This paper explores the (co-)construction of identities in ritual interaction, by focusing on the choice of interactional styles. ‘Interactional style’ describes a cluster of similar indexical actions within the interaction “frame” (Goffman, 1974) of a ritual. Ritual is a recurrent interaction type, which puts constraints on the individual’s “freedom” to construct their (and others’) identities, in a somewhat similar way to institutional interactions, which have been broadly studied in the field. However, the constraints posed by ritual interactions are different from institutional, and so by examining identity (co-)construction via interactional style choices in ritual contexts, this paper fills an important knowledge gap. I approach interactional style choices through the notions of “role” and “accountability”, and by placing ritual practices within Goffman’s (1981) participation framework. I use examples of heckling at performing arts events as data. By focusing on interactional style, the paper contributes to the present Special Issue dedicated to interactional styles across cultures.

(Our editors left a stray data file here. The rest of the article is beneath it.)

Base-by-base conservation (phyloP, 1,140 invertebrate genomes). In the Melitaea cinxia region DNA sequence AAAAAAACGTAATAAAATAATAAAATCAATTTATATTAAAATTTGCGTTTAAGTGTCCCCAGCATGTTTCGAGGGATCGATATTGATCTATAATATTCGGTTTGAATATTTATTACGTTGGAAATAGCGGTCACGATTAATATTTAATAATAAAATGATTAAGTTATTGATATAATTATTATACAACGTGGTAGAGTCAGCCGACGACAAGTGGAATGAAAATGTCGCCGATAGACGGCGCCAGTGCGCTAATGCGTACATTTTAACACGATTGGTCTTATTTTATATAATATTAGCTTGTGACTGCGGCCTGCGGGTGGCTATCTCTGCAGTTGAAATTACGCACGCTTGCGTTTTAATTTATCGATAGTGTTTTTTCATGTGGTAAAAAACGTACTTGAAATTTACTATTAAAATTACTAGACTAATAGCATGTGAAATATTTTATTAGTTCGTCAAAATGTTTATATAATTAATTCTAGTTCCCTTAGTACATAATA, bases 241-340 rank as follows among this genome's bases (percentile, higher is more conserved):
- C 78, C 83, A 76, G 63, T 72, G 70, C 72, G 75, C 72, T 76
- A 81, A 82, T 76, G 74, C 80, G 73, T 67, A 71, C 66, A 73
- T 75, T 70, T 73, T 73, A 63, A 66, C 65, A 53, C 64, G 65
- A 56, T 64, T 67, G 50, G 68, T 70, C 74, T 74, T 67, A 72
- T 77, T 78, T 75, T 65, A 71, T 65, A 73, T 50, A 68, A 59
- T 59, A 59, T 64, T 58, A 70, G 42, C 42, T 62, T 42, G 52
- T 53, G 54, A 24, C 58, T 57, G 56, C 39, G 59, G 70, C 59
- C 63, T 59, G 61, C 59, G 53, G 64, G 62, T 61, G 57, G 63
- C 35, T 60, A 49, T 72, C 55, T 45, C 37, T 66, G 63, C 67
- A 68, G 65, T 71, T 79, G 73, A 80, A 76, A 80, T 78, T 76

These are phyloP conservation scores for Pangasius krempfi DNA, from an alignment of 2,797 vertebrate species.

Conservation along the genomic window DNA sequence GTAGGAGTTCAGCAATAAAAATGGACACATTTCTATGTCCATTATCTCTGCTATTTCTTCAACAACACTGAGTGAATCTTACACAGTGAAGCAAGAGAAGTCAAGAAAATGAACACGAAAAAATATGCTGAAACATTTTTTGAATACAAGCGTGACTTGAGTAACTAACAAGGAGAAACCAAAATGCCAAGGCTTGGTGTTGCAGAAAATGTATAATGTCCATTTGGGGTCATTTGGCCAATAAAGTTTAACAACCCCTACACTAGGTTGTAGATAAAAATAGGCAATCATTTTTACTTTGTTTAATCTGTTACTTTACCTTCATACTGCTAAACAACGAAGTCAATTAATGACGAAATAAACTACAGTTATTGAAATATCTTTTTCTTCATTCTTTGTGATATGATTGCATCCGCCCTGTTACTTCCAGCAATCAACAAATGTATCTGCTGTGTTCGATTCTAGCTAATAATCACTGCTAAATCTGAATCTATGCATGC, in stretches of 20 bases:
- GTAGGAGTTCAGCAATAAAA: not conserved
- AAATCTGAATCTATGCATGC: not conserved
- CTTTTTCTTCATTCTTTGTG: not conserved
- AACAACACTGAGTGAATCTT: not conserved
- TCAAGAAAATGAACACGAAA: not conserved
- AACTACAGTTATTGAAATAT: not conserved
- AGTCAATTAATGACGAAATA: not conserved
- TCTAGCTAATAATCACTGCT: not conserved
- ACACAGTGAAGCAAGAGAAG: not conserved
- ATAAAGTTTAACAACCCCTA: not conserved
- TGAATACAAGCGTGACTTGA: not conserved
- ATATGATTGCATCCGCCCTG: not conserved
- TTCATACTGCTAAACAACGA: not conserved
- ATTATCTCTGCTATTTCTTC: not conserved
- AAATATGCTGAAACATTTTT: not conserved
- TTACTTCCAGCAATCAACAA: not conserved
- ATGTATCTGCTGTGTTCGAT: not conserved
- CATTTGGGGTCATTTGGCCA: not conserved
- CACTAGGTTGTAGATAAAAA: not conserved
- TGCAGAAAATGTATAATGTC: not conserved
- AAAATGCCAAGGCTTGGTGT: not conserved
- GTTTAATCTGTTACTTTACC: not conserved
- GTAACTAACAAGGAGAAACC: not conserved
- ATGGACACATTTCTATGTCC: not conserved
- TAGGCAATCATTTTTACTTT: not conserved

As Turner (1982) argues ritual liberation from constraints can resolve real crises but can also serve as a way to “let off steam”. Indeed the anti-structural ritual performance of heckling can operate as a way to resolve crises (e.g. opposing a politician) and also as a sort of outlet for people’s energy (e.g. in the case of sport matches). Thus following Turner (1982: 28) one can argue that in heckling disorder “gets its raison d’être”.